Victoria’s Secret dominates the lingerie market.
But since former CEO Sharen Jester Turney abruptly left in February, the company has made several moves that sent consumers reeling: namely, ditching its iconic catalogue and eviscerating its famous swimwear sector.
Swimwear is (on the surface, at least) tantamount to lingerie — so this change in particular left consumers scratching their heads.
But according Gabriella Santaniello, analyst and founder of A Line Partners, nixing swimwear was a brilliant decision. It’s evidence that Victoria’s Secret is adapting to an evolving time.
“I think they over assorted the stores and they probably reassessed …. Their swimwear last year was not the best performing category for them,” she said, adding that it’s also seasonal — whereas undergarments and athleisure apparel are not.
Basically, the company had to too much going on and needed to trim the fat. Still, cutting such an iconic part of the brand could send a troubling signal to consumers — was everything falling apart?
“I could see how it raises a red flag and it … would be cause for concern for the people who are looking at Victoria’s Secret as a brand and what they stand for, “Santaniello said. “But I think at the end of the day, they know where their growth opportunity is, and they see the competition out there, and for them, right now it’s [time] to look inward and say, ‘OK, let’s really focus on what we do best,'” Santaniello said.
Victoria’s Secret hasn’t officially declared the end of swimwear, but the plan has been widely reported. It was first disclosed by BuzzFeed.
Since Victoria’s Secret’s core product is lingerie, it’s more important than ever for the brand to zero in on undergarments, particularly since the ‘in’ type of bra right now is the bralette — a lacy bra without padding — something that Santaniello said any retailer could execute.
Bralettes have recently become more fashionable as more women want a natural, more comfortable look without any padding, and Victoria’s Secret has been visibly promoting its version.
With numerous companies trying to grab a piece of the lingerie market, Victoria’s Secret needs to prove exactly why it’s been dominating the market for so long.
“I think for them, the bigger challenge is … they’re out in the malls, they see what’s going on and they see that everyone’s moving into intimate apparel. Everybody’s got their hand in that pot, American Eagle [with its Aerie brand] in particular … American Eagle by sheer size is nowhere near a formidable competitor for Victoria’s Secret, but they could get there,” she said.
Aerie’s comparable sales grew an impressive 20% in fiscal 2015, and the retailer still has plans to grow. But it still has nothing on Victoria’s Secret, which in total (including e-commerce) brought in nearly $7.7 billion in sales in fiscal 2015. At the end of fiscal 2015, Aerie’s parent company, American Eagle, had brought in just over $3.5 billion in revenue, and Aerie is a fraction of that business.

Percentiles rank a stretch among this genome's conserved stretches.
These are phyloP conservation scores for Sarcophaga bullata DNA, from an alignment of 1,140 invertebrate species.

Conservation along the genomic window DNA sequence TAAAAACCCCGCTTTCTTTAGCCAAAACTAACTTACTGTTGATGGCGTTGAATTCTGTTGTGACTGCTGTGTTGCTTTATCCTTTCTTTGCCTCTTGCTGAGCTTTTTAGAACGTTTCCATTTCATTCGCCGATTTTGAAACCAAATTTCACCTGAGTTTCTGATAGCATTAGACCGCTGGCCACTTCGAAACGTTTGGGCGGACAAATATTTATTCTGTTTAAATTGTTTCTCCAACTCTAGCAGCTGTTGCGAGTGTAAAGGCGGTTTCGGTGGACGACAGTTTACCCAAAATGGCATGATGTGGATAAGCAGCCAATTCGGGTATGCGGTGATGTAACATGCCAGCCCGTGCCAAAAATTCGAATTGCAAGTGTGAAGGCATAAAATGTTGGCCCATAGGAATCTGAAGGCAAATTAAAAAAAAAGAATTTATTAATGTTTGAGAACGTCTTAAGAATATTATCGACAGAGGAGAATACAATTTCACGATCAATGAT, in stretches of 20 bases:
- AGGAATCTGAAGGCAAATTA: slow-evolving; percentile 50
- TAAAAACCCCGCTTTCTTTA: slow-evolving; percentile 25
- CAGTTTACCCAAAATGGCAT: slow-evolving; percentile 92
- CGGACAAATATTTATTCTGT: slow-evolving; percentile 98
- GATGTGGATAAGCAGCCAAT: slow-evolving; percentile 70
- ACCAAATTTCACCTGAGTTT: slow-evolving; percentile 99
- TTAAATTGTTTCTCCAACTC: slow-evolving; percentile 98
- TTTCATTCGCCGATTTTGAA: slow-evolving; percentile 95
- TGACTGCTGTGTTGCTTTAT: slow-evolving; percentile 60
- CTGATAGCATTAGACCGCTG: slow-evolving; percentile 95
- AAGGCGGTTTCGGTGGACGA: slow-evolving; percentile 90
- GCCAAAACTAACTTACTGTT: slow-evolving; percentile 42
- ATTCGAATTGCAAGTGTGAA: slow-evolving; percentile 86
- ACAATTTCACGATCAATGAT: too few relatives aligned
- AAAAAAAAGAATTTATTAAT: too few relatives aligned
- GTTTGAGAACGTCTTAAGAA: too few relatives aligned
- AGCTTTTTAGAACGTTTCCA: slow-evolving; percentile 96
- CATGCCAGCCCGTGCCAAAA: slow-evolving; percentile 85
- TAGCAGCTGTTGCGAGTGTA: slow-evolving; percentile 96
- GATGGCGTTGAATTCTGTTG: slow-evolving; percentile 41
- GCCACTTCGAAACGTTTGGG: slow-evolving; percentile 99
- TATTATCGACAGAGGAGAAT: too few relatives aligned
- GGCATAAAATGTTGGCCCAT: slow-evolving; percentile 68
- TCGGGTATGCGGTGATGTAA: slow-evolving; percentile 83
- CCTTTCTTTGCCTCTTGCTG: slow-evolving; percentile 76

BuzzFeed had reported that Victoria’s Secret would be zeroing in a new activewear line in lieu of swimwear. While activewear is a saturated market, it’s likely to be a stronger sell for the Victoria’s Secret brand than swimwear.
Being active is becoming central to marketing the “Angels,” who, as Megan Garber of The Atlantic pointed out in December, have become hailed for being “fit” versus “thin.” Their athleticism, Garber explained, is a keystone of the company’s marketing schemes — how strong they are, how much they work out, the arduous aspects of being an Angel.
“It’s about not only being sexy, but being fit [and] strong …. Focusing on the athletic wear is a better fit for the total brand and their 360 vision of the brand than swim,” Santaniello said.
Show an image of an Angel working out instead of flouncing around in a bikini? Appeal to a mindset and sell clothes.
There’s a financial boon, too. Although BuzzFeed reported that last year the company said its swimwear sales totaled $500 million, it noted they were down at the end of the summer in August. At the same time, analysts estimated that Victoria’s Secret’s activewear line had a $1 billion potential.
And should Victoria’s Secret stop spending its time on swimwear, Santaniello pointed out the brand could focus on its beauty section, a sector with a much higher margin. Further, that appears to be a part of Victoria’s Secret’s plan; when L Brands, Victoria’s Secret’s parent company, announced it was streamlining and restructuring its business, the company noted it would turn itself into three core businesses — lingerie, beauty, and PINK, which is Victoria’s Secret’s younger sister brand.
Despite criticism surrounding its marketing schemes, Victoria’s Secret doesn’t have to worry about losing its place as of now. Store sales totaled over $6.1 billion in fiscal 2015, during a time it’s practically impossible to get people into stores thanks to the rise of e-commerce and the death of malls. In total, the company’s sales were nearly $7.7 billion.
According to IBIS World it holds an impressive 61.8% of the lingerie market. Amid a troubling time for traditional retailers, no one is impervious to troubles, but those that fail to evolve are certainly more at risk.
It’s evident Victoria’s Secret knows that.
“Coming off a record year, now is the best time to make improvements … going from best to even better,” recently appointed CEO Les Wexner said in a release earlier this month.
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